Art History: A Preliminary Handbook
by Dr. Robert J. Belton
Further Basic Questions to Ask Yourself About the Work
What is the medium? Why did the artist choose it? Is it conventional or innovative? Would the work, its content or its context change significantly if it were in another medium?
How many colours are used? From which part of the colour wheel? Which colour dominates? How is colour distributed? Is colour used to create aerial perspective? Does colour affect the mood of the work? Is it symbolic? How important is colour relative to other formal features?
Ask analogous questions about line, light and dark, shape, volume, etc.
Ask analogous questions about balance, composition, contrast, etc.
Is the artist's biography relevant? (E.g., education, religion, social position, etc.) What did the artist say about the work? If s/he didn't say anything, are other people's statements about intentions reliable?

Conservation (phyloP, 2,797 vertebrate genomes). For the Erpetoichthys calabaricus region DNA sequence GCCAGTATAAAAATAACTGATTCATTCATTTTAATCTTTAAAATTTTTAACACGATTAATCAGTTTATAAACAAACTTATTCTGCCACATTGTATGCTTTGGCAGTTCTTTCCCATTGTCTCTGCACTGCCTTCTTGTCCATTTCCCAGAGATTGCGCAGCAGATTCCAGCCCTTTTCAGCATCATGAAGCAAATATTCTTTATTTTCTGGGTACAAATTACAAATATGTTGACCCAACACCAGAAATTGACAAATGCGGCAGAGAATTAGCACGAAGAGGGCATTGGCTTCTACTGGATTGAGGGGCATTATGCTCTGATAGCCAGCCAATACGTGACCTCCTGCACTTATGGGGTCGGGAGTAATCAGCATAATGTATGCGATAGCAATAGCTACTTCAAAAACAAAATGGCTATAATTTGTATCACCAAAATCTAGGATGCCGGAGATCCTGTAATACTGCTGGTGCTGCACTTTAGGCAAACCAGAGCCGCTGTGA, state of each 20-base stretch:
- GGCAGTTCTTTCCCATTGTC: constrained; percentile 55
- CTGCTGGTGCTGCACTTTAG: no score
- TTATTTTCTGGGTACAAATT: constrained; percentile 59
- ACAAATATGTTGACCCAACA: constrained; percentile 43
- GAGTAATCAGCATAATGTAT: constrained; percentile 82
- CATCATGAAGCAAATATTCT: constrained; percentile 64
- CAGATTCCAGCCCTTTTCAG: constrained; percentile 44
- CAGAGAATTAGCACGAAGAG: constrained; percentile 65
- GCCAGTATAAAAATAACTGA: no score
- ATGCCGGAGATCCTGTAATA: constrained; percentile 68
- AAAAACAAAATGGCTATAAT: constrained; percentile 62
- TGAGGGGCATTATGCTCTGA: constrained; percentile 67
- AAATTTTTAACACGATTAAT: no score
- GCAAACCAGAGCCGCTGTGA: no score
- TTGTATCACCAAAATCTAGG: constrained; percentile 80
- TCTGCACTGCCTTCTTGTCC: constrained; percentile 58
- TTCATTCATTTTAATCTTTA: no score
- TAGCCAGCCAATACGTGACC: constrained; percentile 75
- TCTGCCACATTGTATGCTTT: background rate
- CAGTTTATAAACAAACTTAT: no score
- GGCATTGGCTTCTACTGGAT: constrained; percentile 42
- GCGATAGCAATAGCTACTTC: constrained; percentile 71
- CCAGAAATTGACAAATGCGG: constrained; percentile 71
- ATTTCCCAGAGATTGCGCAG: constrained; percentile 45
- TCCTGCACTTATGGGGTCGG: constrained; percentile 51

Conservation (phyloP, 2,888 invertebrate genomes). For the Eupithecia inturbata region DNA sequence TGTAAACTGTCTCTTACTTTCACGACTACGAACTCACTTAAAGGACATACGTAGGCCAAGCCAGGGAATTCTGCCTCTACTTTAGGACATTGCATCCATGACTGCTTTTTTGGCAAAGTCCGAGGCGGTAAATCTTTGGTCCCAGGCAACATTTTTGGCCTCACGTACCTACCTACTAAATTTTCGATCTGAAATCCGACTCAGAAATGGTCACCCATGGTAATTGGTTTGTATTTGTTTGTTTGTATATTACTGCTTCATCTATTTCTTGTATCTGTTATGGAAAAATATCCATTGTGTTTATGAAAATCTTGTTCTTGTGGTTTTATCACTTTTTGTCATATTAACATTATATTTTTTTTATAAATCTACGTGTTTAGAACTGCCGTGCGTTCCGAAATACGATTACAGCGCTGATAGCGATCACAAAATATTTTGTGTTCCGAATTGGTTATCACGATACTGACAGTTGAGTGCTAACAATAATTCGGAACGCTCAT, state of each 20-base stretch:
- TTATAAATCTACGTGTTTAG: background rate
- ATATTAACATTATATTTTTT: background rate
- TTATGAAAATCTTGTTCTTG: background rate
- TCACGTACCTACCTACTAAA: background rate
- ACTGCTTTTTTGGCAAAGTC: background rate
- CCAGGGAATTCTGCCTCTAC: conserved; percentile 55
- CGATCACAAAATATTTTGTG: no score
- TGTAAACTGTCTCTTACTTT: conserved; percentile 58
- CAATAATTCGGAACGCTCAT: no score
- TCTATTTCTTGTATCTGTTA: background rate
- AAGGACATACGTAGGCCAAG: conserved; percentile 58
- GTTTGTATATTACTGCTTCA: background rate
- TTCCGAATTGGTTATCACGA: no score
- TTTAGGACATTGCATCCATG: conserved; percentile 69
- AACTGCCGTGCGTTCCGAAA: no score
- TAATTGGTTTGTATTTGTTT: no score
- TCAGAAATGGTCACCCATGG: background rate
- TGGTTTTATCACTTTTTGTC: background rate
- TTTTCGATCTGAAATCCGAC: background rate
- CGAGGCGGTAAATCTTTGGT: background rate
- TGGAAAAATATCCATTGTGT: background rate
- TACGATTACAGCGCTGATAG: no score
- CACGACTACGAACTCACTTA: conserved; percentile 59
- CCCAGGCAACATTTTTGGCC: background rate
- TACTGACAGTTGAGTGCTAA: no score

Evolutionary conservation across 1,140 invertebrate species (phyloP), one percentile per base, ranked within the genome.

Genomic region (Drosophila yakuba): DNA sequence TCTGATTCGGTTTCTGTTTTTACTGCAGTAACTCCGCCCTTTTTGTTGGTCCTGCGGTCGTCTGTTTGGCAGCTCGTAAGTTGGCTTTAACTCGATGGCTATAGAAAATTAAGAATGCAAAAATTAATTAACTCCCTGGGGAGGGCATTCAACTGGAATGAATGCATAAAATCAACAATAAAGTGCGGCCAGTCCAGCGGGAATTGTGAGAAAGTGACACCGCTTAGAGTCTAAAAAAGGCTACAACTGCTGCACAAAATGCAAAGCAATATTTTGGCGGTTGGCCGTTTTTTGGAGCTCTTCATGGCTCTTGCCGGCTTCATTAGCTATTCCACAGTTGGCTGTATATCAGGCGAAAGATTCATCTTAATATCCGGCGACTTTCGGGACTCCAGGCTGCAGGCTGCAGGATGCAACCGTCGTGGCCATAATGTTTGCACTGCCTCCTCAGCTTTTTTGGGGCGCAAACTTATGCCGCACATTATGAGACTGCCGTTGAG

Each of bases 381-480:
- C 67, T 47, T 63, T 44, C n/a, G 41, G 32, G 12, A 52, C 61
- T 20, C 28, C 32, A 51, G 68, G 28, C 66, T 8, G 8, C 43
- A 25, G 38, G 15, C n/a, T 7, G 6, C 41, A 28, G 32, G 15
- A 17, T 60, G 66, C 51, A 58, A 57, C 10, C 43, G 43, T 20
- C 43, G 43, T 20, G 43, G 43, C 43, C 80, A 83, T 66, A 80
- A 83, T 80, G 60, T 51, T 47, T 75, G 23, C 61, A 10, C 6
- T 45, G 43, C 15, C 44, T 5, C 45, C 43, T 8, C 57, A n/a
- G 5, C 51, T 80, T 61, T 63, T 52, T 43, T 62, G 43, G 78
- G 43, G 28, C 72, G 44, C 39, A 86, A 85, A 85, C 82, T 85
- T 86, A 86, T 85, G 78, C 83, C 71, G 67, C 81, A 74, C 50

What is the relationship between this subject and contemporary historical events? How did these events affect the artist?
Who bought the work and why? Did the patron's education and social position affect the choice of this artist or subject?
How was the work treated in criticisms of the artist's time? How has it been treated since? Do the critics' education, social position and the like affect their judgements? Do any of the critics have something to gain or lose in their criticism? (E.g., were some of them friends of the artist or collectors of the works? Does that cloud their judgement?) Where were the criticisms published and for whom? How have critical conclusions changed over the years?
What is the specific subject matter dealt with in this work? What is the genre (see above)? Was this subject dealt with by other artists? Who and when? How do their works compare to this one? Was the subject dealt with in other ways? (e.g., in literature, politics, theology, etc.) How do they compare?
Why did the artist choose this subject? Why did the eventual owner of the work want this subject? How does the public respond to this subject?
© Copyright 1996 Robert J. Belton
Last reviewed 12/19/2012 11:13:00 PM